Stratford-upon-Avon is a market town and civil parish in Warwickshire, England. It is world-renown as the birthplace of playwright William Shakespeare (1564-1616). With a population of around 30,000, it is close to the northern part of the Cotswolds, a scenic range of hills.
Around 1 mile away at the village of Tiddington are the remains of a Roman fort. The fort was probably occupied between the 1st and 5th centuries AD. During the era of the Roman Empire, the site at which Stratford-upon-Avon is now located was the site of a Roman road or 'street', which is referenced in the name of the town.
An Anglo-Saxon monastery, later destroyed by Vikings, may have existed in Stratford at the site of the Holy Trinity Church prior to the 11th century.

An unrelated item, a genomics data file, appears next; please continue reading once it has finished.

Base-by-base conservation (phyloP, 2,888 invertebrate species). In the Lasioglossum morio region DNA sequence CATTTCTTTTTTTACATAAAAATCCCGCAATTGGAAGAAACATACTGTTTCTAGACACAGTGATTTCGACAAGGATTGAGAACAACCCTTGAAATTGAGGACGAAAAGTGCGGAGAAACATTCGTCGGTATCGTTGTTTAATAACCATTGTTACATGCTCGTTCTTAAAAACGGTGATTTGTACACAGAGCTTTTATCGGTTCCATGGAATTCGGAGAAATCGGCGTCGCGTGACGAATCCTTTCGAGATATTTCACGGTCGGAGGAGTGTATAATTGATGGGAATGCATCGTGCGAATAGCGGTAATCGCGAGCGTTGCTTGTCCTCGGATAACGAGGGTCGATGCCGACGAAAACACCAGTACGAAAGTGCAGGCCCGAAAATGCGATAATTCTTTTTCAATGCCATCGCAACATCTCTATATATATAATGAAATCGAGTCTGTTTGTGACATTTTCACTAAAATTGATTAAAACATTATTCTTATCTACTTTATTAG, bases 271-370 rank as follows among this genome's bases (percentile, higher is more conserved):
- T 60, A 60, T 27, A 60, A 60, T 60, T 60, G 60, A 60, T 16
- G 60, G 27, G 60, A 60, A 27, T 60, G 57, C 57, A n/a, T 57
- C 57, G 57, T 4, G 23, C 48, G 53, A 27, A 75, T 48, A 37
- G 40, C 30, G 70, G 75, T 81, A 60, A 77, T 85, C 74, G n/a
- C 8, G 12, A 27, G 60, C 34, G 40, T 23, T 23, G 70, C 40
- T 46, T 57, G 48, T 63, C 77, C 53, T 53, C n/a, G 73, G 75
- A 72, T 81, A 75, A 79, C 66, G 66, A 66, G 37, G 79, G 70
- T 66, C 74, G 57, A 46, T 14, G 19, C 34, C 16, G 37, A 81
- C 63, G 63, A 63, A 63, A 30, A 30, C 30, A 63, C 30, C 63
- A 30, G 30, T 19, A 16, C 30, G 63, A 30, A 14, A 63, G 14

In the 1560s, William Shakespeare, who is regarded by many as "England's national poet", was born in the town. The world-renown actor, poet and playwright was baptized in the town on 26 April 1564.
The most notable church in Stratford is the Holy Trinity, where William Shakespeare was baptized in 1564.
The oldest pub in Stratford is said to be the Garrick Inn, with part of that building reputedly dating to the 14th century.
The town is the centre of the Stratford-on-Avon parliamentary constituency, which has been represented by Nadhim Zahawi since 2010.